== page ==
Vatican City Overview

According to abbreviationfinder, Vatican City is the independent papal territory in the area of ​​Rome. It includes the Vatican, St. Peter’s Church, the papal gardens and St. Citizenship is usually linked to the place of residence in the Vatican and a corresponding function.

Due to the Lateran Treaty, which Pope Pius XI. Completed with the Italian state in 1929, Vatican City is an elective monarchy with the Pope as head of state; the latter delegates most of the secular functions to a cardinal secretary of state.

Country facts

  • Official name: State of the Vatican
  • License plate: V
  • ISO-3166: VA, VAT (336)
  • Internet
  • Currency: 1 euro (€) = 100 cents
  • Area: 0.44 km²
  • Population (2019): 1 000
  • Official language (s): Italian, Latin
  • Form of government: Absolute elective monarchy
  • Head of State: Pope Francis
  • Religion (s): Christians (Catholics)
  • Time zone: Central European Time
  • National holiday: March 13th


  • Location (geographical): Southern Europe
  • Location (coordinates): at 41 ° 54 ‘north latitude and 12 ° 27’ east longitude
  • Climate: Mediterranean climate


  • Annual population growth (2014): 0%


There is a judicial authority headed by a »Promotor Iustitiae« and a three-tier jurisdiction consisting of a court of first instance (Tribunale), an appeals court (Corte di Appello) and a court of cassation (Corte di Cassazione). Civil and criminal proceedings are negotiated (e.g. for thefts from tourists). Since the criminal proceedings in particular usually concern people who are not citizens of the Vatican City, it is often difficult to carry out the proceedings and to enforce judgments.


According to the constitutional law that came into force on February 22, 2001, the Vatican City, as a sovereign state, is an absolute electoral monarchy. The head of state and the holder of all legislative, executive and judicial powers is the Pope, who with his election as head of the Catholic Church also becomes the sovereign of the city-state. He exercises his powers through the Roman Curia the end. Secular affairs and the supervision of the administration (central authorities, directorates, commissions, security committee) of the Vatican City are delegated by the Pope to the President of the Cardinals Commission (7 members, appointed by the Pope for 5 years); As the holder of the executive power transferred to him by the Pope, he also heads the government (Governatorato) of the Vatican City. The State Secretariat under the direction of the Cardinal Secretary of State is responsible for foreign policy relations in Vatican City and the point of contact for contact with the Pope on important state affairs. In the event of a vacancy, the papal jurisdiction is suspended; The power of attorney for current affairs rests with the Camerlengo during this time. The Holy See, an independent subject under international law, must be distinguished from Vatican City, the secular domain of the Pope.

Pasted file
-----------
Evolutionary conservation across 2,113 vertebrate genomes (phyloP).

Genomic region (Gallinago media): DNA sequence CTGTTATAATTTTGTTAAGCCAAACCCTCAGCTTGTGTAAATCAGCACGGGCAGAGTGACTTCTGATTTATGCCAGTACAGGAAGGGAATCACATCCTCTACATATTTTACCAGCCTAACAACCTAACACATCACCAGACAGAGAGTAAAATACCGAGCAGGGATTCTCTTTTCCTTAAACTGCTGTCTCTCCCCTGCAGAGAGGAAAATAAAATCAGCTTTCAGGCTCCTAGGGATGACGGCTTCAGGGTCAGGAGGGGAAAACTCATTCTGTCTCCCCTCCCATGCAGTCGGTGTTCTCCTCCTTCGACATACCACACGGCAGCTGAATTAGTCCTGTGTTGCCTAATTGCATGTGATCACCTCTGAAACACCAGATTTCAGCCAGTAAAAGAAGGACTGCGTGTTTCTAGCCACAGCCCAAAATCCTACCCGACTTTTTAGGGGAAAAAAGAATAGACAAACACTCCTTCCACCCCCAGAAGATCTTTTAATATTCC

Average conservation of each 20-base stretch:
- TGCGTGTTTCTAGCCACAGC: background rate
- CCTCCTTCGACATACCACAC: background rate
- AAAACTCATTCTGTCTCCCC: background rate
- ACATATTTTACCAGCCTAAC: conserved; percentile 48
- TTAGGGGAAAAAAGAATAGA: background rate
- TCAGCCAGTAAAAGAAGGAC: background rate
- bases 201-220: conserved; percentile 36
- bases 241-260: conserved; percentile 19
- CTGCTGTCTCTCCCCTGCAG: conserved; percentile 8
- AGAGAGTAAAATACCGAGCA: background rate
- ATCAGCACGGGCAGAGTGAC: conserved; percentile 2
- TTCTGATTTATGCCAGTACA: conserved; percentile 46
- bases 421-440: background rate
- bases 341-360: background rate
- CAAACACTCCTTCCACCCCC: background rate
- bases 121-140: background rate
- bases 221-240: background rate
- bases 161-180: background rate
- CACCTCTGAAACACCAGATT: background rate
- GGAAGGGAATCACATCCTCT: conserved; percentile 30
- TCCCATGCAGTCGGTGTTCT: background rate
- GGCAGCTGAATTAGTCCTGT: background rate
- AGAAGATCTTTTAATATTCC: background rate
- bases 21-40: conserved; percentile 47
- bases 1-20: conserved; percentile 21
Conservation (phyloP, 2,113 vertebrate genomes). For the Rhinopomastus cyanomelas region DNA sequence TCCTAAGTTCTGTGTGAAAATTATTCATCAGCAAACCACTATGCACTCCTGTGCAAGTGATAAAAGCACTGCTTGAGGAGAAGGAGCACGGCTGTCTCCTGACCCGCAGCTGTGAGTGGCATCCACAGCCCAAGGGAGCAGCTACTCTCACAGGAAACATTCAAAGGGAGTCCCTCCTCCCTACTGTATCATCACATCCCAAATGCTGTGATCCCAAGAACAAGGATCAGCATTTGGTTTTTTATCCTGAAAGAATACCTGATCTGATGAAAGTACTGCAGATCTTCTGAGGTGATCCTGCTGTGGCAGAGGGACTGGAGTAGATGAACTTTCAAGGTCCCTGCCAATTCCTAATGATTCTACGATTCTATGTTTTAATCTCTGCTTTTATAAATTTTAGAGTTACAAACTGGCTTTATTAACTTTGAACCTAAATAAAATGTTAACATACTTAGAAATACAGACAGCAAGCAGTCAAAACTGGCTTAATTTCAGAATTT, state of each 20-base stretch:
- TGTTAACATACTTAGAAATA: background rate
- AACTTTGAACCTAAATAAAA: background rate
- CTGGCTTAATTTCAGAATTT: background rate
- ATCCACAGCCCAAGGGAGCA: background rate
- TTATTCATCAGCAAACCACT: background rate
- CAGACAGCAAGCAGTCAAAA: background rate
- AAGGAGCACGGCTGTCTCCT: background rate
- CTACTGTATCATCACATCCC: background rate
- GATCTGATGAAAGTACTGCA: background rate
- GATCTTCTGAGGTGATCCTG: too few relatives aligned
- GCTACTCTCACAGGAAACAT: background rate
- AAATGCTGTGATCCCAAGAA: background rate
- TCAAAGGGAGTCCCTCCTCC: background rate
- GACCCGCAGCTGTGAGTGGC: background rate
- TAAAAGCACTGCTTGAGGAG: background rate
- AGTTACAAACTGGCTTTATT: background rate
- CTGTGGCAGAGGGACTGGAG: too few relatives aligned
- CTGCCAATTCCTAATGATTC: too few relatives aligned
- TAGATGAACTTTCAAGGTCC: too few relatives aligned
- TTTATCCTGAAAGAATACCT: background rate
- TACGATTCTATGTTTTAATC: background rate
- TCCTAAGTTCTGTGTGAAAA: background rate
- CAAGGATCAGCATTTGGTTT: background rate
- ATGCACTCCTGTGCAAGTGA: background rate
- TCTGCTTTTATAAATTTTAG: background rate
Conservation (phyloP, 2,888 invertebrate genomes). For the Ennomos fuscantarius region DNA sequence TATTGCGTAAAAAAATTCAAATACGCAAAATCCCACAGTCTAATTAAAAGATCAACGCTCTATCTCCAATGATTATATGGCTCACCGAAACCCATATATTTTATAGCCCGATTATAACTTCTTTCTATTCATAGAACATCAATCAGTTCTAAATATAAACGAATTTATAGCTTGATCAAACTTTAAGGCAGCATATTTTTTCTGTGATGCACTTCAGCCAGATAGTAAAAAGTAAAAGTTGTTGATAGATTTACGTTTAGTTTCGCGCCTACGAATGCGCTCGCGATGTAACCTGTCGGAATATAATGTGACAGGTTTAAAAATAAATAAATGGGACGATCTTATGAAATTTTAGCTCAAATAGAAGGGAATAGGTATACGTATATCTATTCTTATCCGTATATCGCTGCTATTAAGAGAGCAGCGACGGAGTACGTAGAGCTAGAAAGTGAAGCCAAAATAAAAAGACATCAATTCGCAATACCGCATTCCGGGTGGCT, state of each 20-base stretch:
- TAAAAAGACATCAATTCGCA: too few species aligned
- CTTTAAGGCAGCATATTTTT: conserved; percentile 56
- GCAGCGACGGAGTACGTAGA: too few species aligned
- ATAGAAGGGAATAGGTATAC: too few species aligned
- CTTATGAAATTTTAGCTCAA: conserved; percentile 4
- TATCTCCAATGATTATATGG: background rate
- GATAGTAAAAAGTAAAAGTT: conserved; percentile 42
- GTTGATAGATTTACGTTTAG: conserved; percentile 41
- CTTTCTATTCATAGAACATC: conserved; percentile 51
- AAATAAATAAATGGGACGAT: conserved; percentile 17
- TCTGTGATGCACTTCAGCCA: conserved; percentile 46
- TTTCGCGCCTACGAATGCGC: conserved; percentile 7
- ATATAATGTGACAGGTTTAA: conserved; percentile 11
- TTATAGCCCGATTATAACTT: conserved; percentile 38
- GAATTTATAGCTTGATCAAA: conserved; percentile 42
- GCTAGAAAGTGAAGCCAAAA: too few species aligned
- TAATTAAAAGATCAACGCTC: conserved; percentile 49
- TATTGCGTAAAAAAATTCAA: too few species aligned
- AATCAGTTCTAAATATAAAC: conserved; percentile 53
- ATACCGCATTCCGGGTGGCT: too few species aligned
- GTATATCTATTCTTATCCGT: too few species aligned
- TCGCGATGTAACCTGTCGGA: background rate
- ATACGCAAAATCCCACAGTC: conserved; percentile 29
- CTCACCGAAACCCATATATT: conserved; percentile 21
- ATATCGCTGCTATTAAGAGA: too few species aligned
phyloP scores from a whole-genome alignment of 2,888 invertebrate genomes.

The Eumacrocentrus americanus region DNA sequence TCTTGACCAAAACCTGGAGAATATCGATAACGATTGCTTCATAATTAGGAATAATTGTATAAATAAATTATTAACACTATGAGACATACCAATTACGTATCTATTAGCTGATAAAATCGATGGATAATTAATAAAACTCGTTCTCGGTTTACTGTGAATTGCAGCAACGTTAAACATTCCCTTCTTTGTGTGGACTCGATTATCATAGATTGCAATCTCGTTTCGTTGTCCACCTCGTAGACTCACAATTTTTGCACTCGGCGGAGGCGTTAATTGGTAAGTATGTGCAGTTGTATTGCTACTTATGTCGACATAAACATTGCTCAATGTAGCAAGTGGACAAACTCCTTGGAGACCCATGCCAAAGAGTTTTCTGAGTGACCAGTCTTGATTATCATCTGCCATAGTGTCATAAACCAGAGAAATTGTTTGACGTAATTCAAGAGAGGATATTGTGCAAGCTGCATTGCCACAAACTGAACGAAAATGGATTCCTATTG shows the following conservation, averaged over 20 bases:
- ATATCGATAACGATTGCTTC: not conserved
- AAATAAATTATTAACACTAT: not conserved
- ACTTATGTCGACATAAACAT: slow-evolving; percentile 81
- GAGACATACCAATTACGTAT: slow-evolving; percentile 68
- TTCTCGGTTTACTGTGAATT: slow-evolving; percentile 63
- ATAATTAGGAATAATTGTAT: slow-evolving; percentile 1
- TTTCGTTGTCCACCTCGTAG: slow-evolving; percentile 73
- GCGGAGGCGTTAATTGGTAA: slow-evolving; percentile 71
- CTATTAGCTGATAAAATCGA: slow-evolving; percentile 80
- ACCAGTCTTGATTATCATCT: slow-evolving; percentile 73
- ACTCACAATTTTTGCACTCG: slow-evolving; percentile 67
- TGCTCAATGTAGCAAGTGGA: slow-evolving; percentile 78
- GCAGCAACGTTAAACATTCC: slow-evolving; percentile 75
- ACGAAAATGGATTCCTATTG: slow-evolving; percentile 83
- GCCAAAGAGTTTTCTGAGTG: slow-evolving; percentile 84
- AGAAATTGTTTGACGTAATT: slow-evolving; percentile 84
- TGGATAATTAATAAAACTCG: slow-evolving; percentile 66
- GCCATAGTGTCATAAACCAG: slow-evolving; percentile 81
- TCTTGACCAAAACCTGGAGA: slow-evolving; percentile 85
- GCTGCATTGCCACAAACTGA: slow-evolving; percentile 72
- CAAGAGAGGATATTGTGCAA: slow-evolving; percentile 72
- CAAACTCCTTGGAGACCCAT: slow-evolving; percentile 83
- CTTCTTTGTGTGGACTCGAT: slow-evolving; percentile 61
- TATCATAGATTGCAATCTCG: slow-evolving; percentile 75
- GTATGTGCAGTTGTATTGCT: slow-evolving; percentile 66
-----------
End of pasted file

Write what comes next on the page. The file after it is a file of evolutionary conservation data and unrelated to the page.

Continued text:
Citizenship is usually linked to the place of residence in the Vatican and a corresponding function.


The Vatican City does not have its own armed forces, the Swiss Guard performs security and honorary services.

The Swiss Guard in the Vatican

The Swiss Guard

“Acriter et fideliter semper” (“Always brave and loyal”) is the motto of the Pope’s Swiss Guard. The papal armed forces followed this saying especially with the “Sacco di Roma” when they defended Pope Clement VII on May 6, 1527 against an overwhelming force of German and Spanish mercenaries. Of the 189 guardsmen, 147 died at that time. To commemorate this event, the new recruits of the guard are sworn in in the presence of the Pope to this day.

Everywhere in the Vatican the visitor encounters the guardsmen. As a popular photo opportunity for tourists, they are often photographed during security duty with the halberd at the entrances to the Vatican. In addition to guard duty, the guardsmen check the entrances, escort the Pope’s official visitors to an audience and, above all, protect the Pope when he appears in public. The guard’s uniform dates from the 16th century and is said to have been designed by Michelangelo. Their colors blue, gold and red come from the Medici coat of arms. In daily duty the guardsmen wear a beret with their uniform, on official occasions they wear a breastplate and a helmet with a plume.

Today the Guard is more of a police force than an army, it is subordinate to the substitute of the State Secretariat (“Minister of the Interior” of the Vatican State) and belongs to the Curia. Their nominal strength is 110 men, who are divided into three sub-units called squadrons. During their training, the recruits learn how to use the medieval weapons halberd and sword for ceremonial occasions and how to stand motionless for hours. In addition, they also train modern martial arts and the handling of firearms so that they can do their job in personal protection justice. Instructors from the Swiss Armed Forces regularly take on parts of the military training. In Switzerland, the Guard maintains an information and recruiting center that is looked after by former guardsmen.

Vatican City Overview